First off I'll let you all know that the following 'review' will have an automatic bias towards Sunova, I've been riding them for 15 years, both short boards and an 8' mal and Bert is a good mate of mine - he is the guy I learnt most about board design from.
I was a lucky camper on xmas eve, becoming the proud owner of two new Sunova boards, a Soul 6'0 and a Magnum 7'2 - more about the Magnum in a separate thread.
The Soul is to replace a HB Eve 6'0 that was lost to fire earlier this year (the entire quiver went up).
Dimensions are 6'0 x 20 7/8 x 2 7/8 - 33 litres volume.
The board has 1 x 4 oz and 1 x 2 oz top and bottom - epoxy / balsa laminate skin over a styrene blank with the parabolic rail made from built up 5mm balsa strips. The tail and nose are blocked. The board is finished in a 2 pac epoxy filler coat and then polished to high gloss. For the most part created with heat and vacuum.
So due to this process, the boards are not cheap, but they will last years with no drop in performance like an old faithful poly will tend to do. This one was $1000 delivered to my door.
I had a couple of Sunova that lasted near on 14 years with minimal damage and surfed great right to their fiery death.
Once xmas lunch was done and the family had gone home I took the Soul for it's first wave at Day Street, 2ft with a 10 kn cross shore. There is a solid right hand bank that puts out a few rideable waves even when the conditions are average.
This is what the conditions looked like.
I used the fin that came with the board, a FCS 7" Mako. I settled on just forward of midway in the finbox as a good starting point.
Board paddles very well as to be expected, being styrene / balsa they are extra buoyant for an equivalent volume poly board. Picks up waves well.
It took me a couple of waves to get my positioning sorted after coming off the Quartet. Once I found the Soul's groove, the session became very "smooth". The board is up and planing instantly, does the smoothest round house cutties and flows over dead sections with ease - never had to pump once, just rock it rail to rail into the next reform section. Sunova boards have flat bottoms and flat through the tail rocker, so generating speed is never an issue. When a couple of end sections presented, step on the back foot and the board turns crisply to make the lip with good, solid release into the next maneuver - both fore and backhand.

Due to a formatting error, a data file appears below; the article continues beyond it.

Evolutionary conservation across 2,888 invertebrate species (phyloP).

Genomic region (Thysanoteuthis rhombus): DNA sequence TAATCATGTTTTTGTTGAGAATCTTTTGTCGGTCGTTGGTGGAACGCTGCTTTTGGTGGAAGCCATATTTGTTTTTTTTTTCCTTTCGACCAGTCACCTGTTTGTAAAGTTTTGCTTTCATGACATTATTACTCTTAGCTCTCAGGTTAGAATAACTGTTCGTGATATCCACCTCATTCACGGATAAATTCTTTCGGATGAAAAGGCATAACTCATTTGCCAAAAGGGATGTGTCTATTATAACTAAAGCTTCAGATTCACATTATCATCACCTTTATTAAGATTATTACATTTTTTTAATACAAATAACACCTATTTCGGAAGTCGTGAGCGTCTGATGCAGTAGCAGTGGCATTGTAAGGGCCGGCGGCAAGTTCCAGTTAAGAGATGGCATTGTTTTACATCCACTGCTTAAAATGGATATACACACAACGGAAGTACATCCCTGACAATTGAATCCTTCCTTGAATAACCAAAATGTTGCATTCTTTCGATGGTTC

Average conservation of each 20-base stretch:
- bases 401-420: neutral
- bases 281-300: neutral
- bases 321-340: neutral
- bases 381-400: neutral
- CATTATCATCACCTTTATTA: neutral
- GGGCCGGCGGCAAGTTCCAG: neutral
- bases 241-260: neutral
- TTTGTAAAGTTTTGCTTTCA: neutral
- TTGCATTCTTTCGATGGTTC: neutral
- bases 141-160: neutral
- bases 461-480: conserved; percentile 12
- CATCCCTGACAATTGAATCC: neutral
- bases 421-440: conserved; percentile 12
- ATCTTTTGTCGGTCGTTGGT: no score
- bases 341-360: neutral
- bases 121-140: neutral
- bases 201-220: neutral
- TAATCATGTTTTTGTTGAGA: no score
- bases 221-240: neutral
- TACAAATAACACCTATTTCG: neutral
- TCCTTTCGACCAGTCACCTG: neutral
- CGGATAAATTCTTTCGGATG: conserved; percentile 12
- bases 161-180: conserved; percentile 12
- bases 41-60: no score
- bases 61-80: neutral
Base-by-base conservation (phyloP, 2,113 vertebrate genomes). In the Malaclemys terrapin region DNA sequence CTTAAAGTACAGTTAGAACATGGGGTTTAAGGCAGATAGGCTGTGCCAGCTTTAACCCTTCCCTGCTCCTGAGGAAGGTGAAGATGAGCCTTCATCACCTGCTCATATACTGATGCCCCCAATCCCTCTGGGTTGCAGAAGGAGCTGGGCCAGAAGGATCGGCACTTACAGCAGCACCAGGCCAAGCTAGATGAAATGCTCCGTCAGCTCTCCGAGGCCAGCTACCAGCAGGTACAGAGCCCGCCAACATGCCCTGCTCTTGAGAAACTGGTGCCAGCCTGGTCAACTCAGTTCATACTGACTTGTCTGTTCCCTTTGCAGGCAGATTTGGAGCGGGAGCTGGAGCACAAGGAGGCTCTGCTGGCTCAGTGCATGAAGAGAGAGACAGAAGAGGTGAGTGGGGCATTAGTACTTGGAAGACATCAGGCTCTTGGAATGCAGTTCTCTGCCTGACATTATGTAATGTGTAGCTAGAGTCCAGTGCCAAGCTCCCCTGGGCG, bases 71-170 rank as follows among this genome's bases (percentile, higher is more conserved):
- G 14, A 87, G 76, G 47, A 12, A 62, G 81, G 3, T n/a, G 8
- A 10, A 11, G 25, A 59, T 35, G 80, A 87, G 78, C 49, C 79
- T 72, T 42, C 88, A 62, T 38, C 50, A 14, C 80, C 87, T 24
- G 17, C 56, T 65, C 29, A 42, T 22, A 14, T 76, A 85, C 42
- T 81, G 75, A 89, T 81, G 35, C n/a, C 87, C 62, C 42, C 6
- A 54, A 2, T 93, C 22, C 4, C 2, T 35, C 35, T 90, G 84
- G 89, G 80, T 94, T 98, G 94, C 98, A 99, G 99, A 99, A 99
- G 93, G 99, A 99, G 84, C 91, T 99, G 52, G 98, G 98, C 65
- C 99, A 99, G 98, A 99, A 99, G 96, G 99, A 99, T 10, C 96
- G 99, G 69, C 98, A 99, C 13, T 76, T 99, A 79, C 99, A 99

I was not happy with the fin placement, and also think a standard 7" fin would have been better in the conditions of the day. So some tweaking of fin placement and I'm sure the Soul will perform even better.
So far the Sunova Soul has lived up to it's name, smooth cruising for that different paced surf that's always good for the soul.
A few years back i got a 6'1 nitro from bert. The board looks great from a distance but put it under your arm and its a different story. One rail is really low and the other is as boxy as a piece of timber. No concave and no tail rocker. I was so dissapointed with this board. Its been out about 10 times and not a mark on it. I agree that these boards are super strong and will last a long time but thats pointless if the board is a pig.
Ahh the shitty Nitro...you picked the worst of the lot I reckon. I never had one but I surfed a couple, not to my liking either. One thing with Bert's boards is that they are real back foot surfed boards because of the flat bottom and flat tail rocker. Once you get that figured out you realise boards don't always need concave, etc if the rocker line is right.
What's that orange thing, some sort of sex toy? To be honest tripper the orange sex toy looks like it would surf better the umm surfboard.
That orange 'sex toy' is a speed fuselage for a radio controlled helicopter.